Continue to look before crossing the street, pay attention to the flight attendant’s emergency procedure talk, know first aid (the bleed-out you prevent may be your own) try to avoid war zones (difficult in a world of ICBMs, I know) try not to have homicidal friends/lovers, etc…

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  87. A very slow growing but big, virtually unaging and healthy population, distributed across the Solar System, making knowledge, wealth and interesting things with their very long lives. A civilization where every person is a super-expert (many decades in the making) in whatever they know and do, and hence needed and incredibly valuable monetarily and socially, is pretty much my definition of utopia.

    No need for interstellar travel, but such a civilization will probably produce that too.

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  88. It’s been such a relief to see someone like Church go all in on curing aging. Not that long ago it was only Aubrey de Grey trying to be heard.

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  89. I am thrilled they are getting close on this. The simple fact is industrialized societies have aging populations, and in 30 years there may not be enough of a replacement demographic to make the difference. Then alone could be disastrous. However, the simple fact is that 80 years is not enough! Most of us only become productive in our mid-thirties. We need much more time that that. I agree with MTCZ. With more time – we can plan further ahead; accomplishing amazing things! For instance, it may take someone a hundred years to crack all the aspects of a drive that could take us to another galaxy…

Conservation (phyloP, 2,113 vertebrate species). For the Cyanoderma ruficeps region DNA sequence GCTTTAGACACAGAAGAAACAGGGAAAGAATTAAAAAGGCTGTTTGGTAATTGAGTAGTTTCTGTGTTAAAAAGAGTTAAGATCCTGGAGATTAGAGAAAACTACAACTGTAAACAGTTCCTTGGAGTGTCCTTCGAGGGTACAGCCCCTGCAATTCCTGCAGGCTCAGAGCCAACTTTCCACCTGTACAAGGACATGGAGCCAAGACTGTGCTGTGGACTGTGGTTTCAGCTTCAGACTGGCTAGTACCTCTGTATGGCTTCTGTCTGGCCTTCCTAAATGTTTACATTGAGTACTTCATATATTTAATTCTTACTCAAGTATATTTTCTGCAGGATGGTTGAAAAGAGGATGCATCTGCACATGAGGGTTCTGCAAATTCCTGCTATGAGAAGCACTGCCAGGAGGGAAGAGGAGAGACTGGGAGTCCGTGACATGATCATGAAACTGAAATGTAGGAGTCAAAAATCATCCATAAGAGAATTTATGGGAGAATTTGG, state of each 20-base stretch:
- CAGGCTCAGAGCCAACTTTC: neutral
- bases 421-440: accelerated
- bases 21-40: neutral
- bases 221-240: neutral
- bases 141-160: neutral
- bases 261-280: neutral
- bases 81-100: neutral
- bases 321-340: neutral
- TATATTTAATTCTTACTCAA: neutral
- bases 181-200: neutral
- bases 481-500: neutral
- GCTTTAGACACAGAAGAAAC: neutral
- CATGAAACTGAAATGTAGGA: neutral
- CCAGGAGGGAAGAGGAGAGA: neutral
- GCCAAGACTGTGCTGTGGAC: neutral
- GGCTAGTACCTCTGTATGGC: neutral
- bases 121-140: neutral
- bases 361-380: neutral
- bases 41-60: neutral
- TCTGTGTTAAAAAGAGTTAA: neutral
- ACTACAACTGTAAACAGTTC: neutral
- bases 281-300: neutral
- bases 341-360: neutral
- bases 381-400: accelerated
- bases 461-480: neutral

Go Mr. Church go!!!

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  90. I would love to live forever, I could finally pay off my mortgage! lol
    But seriously, the downside of this is pretty obvious, we currently have over 7.5 billion people, all piled onto one rock. The Earth can sustain several billion more, but if people virtually stop dying, we would double that number within a decade. Which hopefully just means we would push out into our solar system even faster.

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  91. Nothing in the mortal world comes close to being as important as curing aging. Not politics, not religion, not money or even engineering.

    With time on our side, anything is possible. With time on our side we can start planning for centuries instead of a few decades, and politics can be reduced to what it really is: crowd control, instead of some magic savior.